Party rulers in China are trapped in a position that chess players deeply fear — zugzwang — where any move made puts you at a disadvantage. In China, the potential cost of both action and inaction is economic collapse.
China is slowly starting to face the consequences of its actions; loans grew over 30% a year over the last few years, and inflation is rising fast. Inflation in developed countries is unpleasant, but it is tolerable. For a developing country — and China, despite its size, is still a developing country — it can be catastrophic. In developed countries, we spend two or three times less on food as a percentage of our income as do people in developing countries. Therefore, though food inflation is unpleasant, we have a much greater tolerance (margin of safety) for it. While food inflation in the US can mean fewer trips to restaurants or no summer vacation, food inflation in China leads to hunger.
The Chinese government is desperately trying to put the brakes on the economy. It is shutting off lending to land developers and has raised bank reserve requirements five times this year. However, its success on the inflation front will likely lead to a slowdown of the economy and high unemployment. Ironically, those were the issues party planners tried to cure when they stimulated the hell out of the economy over the last few years.
China bulls are arguing that the almighty Chinese government will be able to soft-land the economy. Unlikely, I’d say. Forced lending was at the core of Chinese economic growth. Simply put, there is too much debt to go bad. According to Ernst and Young, one-third of the $700 billion in loans taken out by local governments may face repayment problems. The People’s Bank of China estimates that Chinese banks’ exposure to local government loans is 14 trillion yuan ($2.2 trillion), according to the June 17 South China Morning Post. Once lending is cut off, property prices will stop appreciating -- and likely collapse; that is what usually happens in a Ponzi scheme. Also, the overcapacity in the industrial sector and commercial real estate will come to the surface. And suddenly everyone will discover that the venerable emperor has no clothes.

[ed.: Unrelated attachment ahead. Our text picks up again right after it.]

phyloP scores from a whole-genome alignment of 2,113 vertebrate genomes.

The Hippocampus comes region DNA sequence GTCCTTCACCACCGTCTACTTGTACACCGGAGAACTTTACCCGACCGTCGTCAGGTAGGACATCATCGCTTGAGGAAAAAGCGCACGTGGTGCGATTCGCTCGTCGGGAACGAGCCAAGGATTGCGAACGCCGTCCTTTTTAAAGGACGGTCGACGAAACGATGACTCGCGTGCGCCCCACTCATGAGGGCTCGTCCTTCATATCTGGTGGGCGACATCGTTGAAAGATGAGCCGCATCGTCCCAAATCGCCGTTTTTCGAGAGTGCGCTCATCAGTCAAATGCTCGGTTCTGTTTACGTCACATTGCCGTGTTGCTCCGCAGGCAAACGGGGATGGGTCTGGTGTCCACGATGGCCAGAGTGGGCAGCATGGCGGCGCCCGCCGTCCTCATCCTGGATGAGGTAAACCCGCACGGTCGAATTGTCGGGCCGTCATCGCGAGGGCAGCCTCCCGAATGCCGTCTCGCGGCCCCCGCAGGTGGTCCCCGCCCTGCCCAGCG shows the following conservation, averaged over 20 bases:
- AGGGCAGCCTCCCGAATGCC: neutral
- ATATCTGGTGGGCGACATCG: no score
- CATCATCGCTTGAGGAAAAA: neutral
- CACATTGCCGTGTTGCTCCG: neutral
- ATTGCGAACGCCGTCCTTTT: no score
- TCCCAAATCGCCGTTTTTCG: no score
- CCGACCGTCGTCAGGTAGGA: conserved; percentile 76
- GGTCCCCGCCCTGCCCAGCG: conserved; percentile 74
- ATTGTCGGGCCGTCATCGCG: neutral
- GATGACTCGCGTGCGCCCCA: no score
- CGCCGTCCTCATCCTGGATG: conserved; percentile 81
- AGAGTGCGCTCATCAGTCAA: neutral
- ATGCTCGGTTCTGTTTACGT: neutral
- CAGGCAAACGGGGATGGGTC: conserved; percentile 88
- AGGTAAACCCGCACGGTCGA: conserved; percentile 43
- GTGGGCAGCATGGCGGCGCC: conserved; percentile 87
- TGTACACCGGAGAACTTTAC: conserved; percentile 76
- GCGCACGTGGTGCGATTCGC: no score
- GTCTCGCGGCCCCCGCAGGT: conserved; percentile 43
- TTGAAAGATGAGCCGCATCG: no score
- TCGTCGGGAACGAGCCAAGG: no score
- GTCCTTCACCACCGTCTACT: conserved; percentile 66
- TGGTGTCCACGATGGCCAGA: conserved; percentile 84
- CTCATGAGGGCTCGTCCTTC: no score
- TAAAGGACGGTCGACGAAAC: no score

I often hear the argument that China will not have a real estate crisis of US proportions because home and condo owners have to put 30-40% down when they buy. So where do people get the money to buy a house that costs, on average, eight times their annual income (a figure several times higher than in the US)? Some of it comes from savings, and some comes from borrowing from relatives.
Let’s pause for a second. In the 1990s, the Chinese banking system basically collapsed. To revive it, the Chinese government took bad loans from banks’ balance sheets and put them into off-balance-sheet vehicles (Enron would be proud of that financial ingenuity). Banks started to function as though nothing had happened. To finance the off-balance-sheet assets, the government set deposit interest rates at very low levels: 1% or so. In a country with a very high savings rate and 5% inflation, this resulted in a 4% annual loss of purchasing power.
Chinese consumers were punished severely over the last 10 years for the banking crisis of the late ’90s. And they’ll be punished even more soon. Keeping money in the bank didn’t make that much sense, and investment alternatives were limited. However, they could invest in an asset that supposedly never declines in price: A house or condo. So they did.
As China slams the brakes on the economy and as housing prices fall, the banks will lose plenty of money. But more importantly, it is the people who bought tremendously overpriced houses, and their relatives who lent them money, who will lose. The wealth and hard work of more than one generation will be lost, and this kind of pain leads to political unrest. That is the Chinese Black Swan.